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Author Topic: How do you test a brake booster???  (Read 4867 times)

Matt Aker

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How do you test a brake booster???
« Reply #45 on: May 06, 2008, 05:53:31 PM »

OK...  I'm the eternal optimist!
 
Wipe out that master and bleed it with fresh brake fluid and the system line disconnected from the front with the port PLUGGED.  Do it several times before reconnecting the line to the rest of the system.  This is BENCH BLEEDING!  CLEAN is GOOD! 
 
Once clean brake fluid is found here you will need to move to each wheel cylinder individually and crack each bleeder screw loose and bleed them, RR LR RF LF in this order.  If the system was run dry this will take several pints from my experience on a similar Chrysler...
 
It's NOT hard, just time consuming!
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Tom Atkinson

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How do you test a brake booster???
« Reply #46 on: May 07, 2008, 03:32:47 AM »

Time is no problem.   I decided the other week when I found this site it was time to stop putting off the car as a hobby/project for fun.  Of course I make this decision as we get ready to remodel our house.
 
I bought the tech manual and it shows how to take apart the cylinder, and brake's at the wheels.  It dosen't look to tough but again I'm just starting out.  I'm thinking there is no rush so if I take my time and work on one section at a time and with you guys help I could  get er done.
 
My thought is to take off the line to master and see if anything went in it and if so how bad.  As someone suggested spary carb cleaner in all the metal tubes and blow out with compressed air.  I will then use a squeeze bottle to run brake fluid through them for the final prep.   The metal pipes appear to be aluminium so I figure no rust through or holes in them just old fluid if anything.
 
Then look at the rubber hoses.  Thinking I might as well replace them while doing this or is there no need to unless cracked.  None of them appear to be cracked and look to be in good shape.   Take of the wheel cylinders and make sure the seals are still good and put back on.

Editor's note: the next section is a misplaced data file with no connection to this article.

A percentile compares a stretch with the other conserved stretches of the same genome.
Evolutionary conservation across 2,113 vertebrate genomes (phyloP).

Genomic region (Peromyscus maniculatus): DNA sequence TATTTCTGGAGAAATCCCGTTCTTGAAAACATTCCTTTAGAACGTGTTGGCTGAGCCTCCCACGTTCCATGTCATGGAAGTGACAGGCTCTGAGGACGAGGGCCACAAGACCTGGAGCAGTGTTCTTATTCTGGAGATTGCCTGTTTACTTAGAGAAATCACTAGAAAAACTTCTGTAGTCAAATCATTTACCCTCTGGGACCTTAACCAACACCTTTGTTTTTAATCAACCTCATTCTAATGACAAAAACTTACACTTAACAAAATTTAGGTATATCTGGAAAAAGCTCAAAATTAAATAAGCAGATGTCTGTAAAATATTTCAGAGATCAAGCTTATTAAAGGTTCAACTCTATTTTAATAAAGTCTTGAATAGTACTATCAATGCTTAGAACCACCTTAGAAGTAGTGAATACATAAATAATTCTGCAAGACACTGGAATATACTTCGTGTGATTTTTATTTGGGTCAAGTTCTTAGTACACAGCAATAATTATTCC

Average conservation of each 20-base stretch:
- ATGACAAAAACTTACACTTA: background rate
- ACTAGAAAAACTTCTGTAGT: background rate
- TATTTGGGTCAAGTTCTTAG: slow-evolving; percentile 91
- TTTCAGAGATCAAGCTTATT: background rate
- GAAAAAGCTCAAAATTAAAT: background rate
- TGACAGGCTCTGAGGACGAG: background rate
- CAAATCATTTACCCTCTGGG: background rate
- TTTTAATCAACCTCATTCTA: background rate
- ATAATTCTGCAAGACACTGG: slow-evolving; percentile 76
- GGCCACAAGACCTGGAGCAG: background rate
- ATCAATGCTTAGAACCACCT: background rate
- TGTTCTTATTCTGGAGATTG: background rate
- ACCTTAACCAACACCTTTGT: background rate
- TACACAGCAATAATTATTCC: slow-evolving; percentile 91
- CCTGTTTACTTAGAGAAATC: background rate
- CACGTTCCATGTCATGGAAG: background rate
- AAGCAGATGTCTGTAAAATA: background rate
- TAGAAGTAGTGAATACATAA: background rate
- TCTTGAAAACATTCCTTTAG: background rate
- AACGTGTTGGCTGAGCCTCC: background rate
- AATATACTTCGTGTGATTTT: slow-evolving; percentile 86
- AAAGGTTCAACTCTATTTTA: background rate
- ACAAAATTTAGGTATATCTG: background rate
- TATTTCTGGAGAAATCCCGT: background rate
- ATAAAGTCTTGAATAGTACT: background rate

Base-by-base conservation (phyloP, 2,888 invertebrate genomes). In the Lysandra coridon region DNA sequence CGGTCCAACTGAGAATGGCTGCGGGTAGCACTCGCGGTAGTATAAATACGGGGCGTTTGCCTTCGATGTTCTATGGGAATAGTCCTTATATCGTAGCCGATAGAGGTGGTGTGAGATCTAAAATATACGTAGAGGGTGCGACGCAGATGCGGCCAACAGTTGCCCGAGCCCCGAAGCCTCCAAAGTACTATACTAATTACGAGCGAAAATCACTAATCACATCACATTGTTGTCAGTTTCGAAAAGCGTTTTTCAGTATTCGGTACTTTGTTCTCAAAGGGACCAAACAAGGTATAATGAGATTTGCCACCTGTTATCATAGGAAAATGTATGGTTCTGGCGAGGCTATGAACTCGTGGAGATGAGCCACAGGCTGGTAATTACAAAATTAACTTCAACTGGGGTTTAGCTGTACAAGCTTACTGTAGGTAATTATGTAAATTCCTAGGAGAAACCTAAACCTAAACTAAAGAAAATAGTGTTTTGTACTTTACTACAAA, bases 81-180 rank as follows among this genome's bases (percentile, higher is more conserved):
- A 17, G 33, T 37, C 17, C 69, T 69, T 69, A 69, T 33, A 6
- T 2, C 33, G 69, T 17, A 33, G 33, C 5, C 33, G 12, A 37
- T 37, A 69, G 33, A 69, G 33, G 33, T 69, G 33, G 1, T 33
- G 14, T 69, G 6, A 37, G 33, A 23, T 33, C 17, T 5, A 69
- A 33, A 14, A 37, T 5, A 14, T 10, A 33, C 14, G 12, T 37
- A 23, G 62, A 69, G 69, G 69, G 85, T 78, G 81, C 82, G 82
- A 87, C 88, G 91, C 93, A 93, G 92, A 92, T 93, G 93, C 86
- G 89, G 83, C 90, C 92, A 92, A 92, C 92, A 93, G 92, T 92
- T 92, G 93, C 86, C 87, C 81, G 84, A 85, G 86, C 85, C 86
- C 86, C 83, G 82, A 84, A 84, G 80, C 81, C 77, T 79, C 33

Next have the master cleaned up but how.  Sand blast, soak in brake fluid hand clean and hand sand off rust.  I figure since it's still wet the seals and those parts may be ok but if not I can get them  at an auto parts store.
 
Will this have caused any damage to the booster?
 
Am I just kidding myself and this is way more than I'm thinking?   I did have a dream last night about fixing this and having success.
 
Good gosh I'm a gonner.  Dreaming about fixing a car
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Herman

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How do you test a brake booster???
« Reply #47 on: May 07, 2008, 04:01:54 AM »

If you do want to keep the old single chamber mastercylinder I would just buy a new one.
They don't cost that much I recall and besides, you're handling one the most important parts of the car here.

It looks like the 'pop'-sound way have come from the MC afterall, as it was 'dry' when being applied.
Perhaps the booster is still be alright.



Tom Atkinson

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How do you test a brake booster???
« Reply #48 on: May 07, 2008, 06:02:00 AM »

The more I think about it and with some good advice I'm leaning back towards having someone do this.   This is after all the most important part of the who kit and kaboodle.
 
I may be able to have someone in Clearwater work on it but that's  2 1/2 hours away.  Anyone know anybody in Ft. Myers Florida I could use?
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Steve

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How do you test a brake booster???
« Reply #49 on: May 07, 2008, 07:52:15 AM »

Home Plate is your first choice. . . .
 
Chris is an AARP card totin, Geritol drinkin, old Mopar Guy.
 
Man, do we have some war stories.  He'll do you well.  But insist he put his own sorry, lazy ass on it himself.  You can quote me.
 
POLARACO2008-05-07 12:53:02
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James Brown Jr,

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How do you test a brake booster???
« Reply #50 on: May 07, 2008, 10:22:53 AM »

well guys thats a nasty mess if you ask me.
and my brakes rub BAD. If i let it idle at 25MPH i can come to a stop after a 75 or so feet.
maybe Calipers are a next option for me(other that the wiring problems underhood)
 
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Tom Atkinson

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How do you test a brake booster???
« Reply #51 on: May 08, 2008, 03:56:59 PM »

I just can't get the idea of working on these myself out of my mind.  The thing stopping me from doing it myself is replacing the steel tubes along the frame and body.  Is there a trick to this?  I'm not sure I see how these slide in and out.
 
Will a shop redoing them put the steel back in or is it replaced with rubber tubes?   It they are going to just throw in rubber tubes then I'm really leaning towards doing it myself.
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Herman

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How do you test a brake booster???
« Reply #52 on: May 08, 2008, 11:29:31 PM »

I want to do it yourself, just do it.
A brake-shop will use steel lines. But using copper will work aswell, just make sure it's installed vibration free.

Doing it yourself with steel or copper-lines can be done, but you'll need a Good brakeline tubingbender and doubleflare-tool for this.